2) Lynch Collection Butterbeans:

I received this seed from a fellow Seed Saver's member.

I have a hard time tracking down the history on this bean, but it appears to be a landrace, a looser collection of genetic material than a single variety. The diversity is just beautiful: each plant produces a slightly different color pattern on its beans. Though slow to get going, once Lynch Collection began flowering, it flowered and set beans until the first frost a couple weeks ago, and a couple of the vines are still trying to grow. The beans are small limas, flat, quick-cooking. I didn't try them as a shelly, but they're quite tasty dried. It was fun to try my hand at limas, and the fact that this variety produced in the heat once my other beans (with the exception of the long beans) slowed down made it a valuable addition to the bean party. I'll grow it again.

3) Blue Coco:

Blue Coco is a French heirloom that is first recorded in the 18th Century.

I know I just sang the praises of Blue Coco as a snap bean, but it is also an amazingly creamy dry bean. It doesn't hold its shape well as it cooks as a dry bean, which is part of the reason I love it. It almost dissolves into a creamy mess of goodness. Cook these with garlic and drizzle them with truffle oil and you will think you're eating the most luxurious, dairy-laden bowl ever.

4) Flagg:

Flagg is an Iroquois heirloom grown frequently in Vermont. 

Flagg struggled in my yard and had a hard time spitting out pods. I am not sure why, but I think it may just prefer a cooler climate than what my yard can provide. The pods it did produce were large and romano-shaped. The early, not-quite-dry beans were mottled cobalt blue and white, and as they have dried, they've turned blue-black and white. They're really beautiful beans. I haven't cooked any of the dry beans yet, so I cannot speak to their texture or flavor. I'll decide whether or not I'll grow these again after I've tried eating them. Because of their lack of productivity, they may not be worth the garden space.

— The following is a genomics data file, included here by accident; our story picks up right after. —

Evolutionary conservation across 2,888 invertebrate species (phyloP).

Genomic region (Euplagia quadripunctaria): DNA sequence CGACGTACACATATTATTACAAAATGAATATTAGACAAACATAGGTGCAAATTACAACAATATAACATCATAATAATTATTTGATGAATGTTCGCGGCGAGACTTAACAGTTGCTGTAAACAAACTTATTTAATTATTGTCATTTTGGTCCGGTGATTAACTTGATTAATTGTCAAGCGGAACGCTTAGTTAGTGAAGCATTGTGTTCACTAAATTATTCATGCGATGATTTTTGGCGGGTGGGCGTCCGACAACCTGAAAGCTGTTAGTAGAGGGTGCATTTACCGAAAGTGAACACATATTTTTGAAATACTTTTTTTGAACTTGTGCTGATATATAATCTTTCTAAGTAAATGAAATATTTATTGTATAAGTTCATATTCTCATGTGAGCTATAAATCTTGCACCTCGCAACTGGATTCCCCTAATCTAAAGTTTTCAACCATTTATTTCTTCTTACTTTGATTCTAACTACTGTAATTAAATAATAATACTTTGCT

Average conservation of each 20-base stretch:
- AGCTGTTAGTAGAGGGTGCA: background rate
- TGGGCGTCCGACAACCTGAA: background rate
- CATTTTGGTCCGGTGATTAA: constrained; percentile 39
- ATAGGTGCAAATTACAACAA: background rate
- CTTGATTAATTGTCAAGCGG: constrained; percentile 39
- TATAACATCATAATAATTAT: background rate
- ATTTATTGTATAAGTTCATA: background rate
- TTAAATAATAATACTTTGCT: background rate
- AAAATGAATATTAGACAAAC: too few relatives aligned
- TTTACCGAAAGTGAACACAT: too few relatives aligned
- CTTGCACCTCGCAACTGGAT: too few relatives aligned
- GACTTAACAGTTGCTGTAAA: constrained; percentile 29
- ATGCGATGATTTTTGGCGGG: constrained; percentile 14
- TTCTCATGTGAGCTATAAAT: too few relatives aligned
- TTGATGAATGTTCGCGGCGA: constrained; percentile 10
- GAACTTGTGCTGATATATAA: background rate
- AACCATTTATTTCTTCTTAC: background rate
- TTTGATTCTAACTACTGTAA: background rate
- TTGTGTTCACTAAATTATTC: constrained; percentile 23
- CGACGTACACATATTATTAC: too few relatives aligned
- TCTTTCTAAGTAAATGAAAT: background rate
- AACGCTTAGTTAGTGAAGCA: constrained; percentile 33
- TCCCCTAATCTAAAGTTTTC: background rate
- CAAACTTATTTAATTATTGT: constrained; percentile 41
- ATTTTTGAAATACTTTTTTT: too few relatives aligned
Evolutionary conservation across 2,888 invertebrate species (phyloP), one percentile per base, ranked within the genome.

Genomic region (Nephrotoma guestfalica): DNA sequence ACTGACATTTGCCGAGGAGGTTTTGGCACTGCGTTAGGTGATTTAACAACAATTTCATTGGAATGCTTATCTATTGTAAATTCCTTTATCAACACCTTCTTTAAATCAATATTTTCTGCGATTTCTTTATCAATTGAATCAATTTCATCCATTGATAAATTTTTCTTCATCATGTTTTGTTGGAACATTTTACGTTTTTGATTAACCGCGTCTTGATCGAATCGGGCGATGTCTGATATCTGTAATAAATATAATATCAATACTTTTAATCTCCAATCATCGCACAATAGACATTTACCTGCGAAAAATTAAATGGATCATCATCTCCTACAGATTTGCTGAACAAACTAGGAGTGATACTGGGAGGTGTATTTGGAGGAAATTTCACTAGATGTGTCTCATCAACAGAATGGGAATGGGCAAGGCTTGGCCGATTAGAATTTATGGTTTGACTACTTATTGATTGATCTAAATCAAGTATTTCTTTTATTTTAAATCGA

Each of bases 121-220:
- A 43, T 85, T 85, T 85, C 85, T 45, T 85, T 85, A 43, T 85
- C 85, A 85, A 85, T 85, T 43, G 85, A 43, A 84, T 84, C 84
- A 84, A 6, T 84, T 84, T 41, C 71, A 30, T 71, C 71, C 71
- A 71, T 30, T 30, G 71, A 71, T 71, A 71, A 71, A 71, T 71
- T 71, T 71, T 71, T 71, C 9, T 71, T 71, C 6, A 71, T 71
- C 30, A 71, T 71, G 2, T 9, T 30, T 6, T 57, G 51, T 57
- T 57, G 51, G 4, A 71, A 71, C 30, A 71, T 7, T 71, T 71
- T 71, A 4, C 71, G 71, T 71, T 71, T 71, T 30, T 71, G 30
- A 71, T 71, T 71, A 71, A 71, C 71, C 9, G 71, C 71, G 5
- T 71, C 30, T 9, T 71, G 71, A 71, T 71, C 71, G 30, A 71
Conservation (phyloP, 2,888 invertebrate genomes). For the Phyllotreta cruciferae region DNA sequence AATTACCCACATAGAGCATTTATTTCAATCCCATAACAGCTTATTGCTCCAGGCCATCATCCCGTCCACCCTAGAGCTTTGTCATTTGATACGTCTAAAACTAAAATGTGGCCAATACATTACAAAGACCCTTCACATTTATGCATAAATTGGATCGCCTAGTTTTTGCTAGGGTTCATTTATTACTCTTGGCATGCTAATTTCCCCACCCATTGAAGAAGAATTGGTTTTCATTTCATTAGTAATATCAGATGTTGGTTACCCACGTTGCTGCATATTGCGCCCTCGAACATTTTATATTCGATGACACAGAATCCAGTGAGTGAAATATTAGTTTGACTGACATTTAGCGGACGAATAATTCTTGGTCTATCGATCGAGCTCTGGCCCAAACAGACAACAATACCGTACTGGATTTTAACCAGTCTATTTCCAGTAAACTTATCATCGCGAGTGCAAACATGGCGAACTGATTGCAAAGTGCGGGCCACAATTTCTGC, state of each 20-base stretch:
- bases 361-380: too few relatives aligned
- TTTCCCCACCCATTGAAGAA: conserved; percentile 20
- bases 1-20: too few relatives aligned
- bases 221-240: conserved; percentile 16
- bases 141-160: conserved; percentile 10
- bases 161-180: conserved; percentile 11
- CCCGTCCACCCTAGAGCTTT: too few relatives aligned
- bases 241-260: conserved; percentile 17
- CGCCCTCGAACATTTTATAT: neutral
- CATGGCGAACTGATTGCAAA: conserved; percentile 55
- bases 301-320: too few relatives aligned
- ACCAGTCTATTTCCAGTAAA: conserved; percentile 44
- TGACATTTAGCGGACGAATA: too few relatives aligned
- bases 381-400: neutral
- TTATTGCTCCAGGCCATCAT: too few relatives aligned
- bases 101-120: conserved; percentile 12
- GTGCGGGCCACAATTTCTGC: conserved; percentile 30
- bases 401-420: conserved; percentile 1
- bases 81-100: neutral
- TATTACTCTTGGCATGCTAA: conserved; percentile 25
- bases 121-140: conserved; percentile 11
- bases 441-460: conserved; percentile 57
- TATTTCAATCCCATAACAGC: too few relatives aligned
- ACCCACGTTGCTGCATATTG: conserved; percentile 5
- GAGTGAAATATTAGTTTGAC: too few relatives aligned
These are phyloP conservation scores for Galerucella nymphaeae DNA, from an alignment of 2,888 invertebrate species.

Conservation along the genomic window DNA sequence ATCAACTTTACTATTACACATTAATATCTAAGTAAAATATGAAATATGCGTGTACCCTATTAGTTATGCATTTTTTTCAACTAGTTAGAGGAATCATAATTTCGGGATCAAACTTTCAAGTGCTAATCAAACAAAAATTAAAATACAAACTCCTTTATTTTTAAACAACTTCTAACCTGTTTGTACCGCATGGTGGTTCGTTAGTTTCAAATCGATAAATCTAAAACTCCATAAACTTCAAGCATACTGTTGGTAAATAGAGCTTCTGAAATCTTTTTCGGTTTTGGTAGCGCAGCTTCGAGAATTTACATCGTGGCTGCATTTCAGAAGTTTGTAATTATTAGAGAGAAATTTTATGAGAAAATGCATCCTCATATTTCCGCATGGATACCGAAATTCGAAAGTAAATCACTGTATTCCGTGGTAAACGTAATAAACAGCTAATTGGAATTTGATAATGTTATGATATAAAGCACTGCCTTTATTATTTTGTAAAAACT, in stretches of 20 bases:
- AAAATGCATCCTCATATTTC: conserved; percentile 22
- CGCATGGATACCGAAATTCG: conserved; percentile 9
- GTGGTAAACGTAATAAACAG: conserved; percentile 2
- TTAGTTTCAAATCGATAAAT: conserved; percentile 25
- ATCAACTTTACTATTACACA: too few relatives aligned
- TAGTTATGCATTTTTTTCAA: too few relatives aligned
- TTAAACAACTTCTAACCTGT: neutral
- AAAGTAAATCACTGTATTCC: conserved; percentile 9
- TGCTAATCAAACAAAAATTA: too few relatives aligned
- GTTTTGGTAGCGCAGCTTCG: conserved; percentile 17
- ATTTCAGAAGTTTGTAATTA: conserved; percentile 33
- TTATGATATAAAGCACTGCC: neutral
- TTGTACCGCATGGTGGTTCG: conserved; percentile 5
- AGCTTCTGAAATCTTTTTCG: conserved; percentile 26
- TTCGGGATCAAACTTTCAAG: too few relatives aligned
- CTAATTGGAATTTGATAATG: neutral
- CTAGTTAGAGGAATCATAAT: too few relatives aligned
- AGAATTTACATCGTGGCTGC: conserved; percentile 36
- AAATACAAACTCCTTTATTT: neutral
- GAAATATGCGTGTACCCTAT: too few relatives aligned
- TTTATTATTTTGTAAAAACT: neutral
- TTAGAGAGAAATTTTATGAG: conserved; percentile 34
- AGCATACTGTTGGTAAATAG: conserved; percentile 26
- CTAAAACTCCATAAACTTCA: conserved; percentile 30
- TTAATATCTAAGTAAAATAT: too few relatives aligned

5) Hidatsa Shield Figure Bean:

The Hidatsa of North Dakota cultivated this bean along the Missouri River Valley. It is listed in Slow Food's Ark of Taste

Hidatsa Shield Figure did not get a fair shake in my garden. I received the beans through Bean Buddies, an awesome Rancho Gordo home-test-drive program for their beans, but many of them were crushed in the mail service, even after a second try. (Side note to anyone who saves seeds or participates in seed exchanges:  Please always mail seeds in bubble mailers or wrap seed packets in bubble wrap before placing in an envelope. The mail rollers crush seeds and make them nonviable.) I ended up with only six viable seeds, and I planted them in April, much later than I usually plant seeds in my climate. I ended up with only about a half-cup of dry beans total. Since my genetic population was so small, I was not able to save seed for seed stock, either.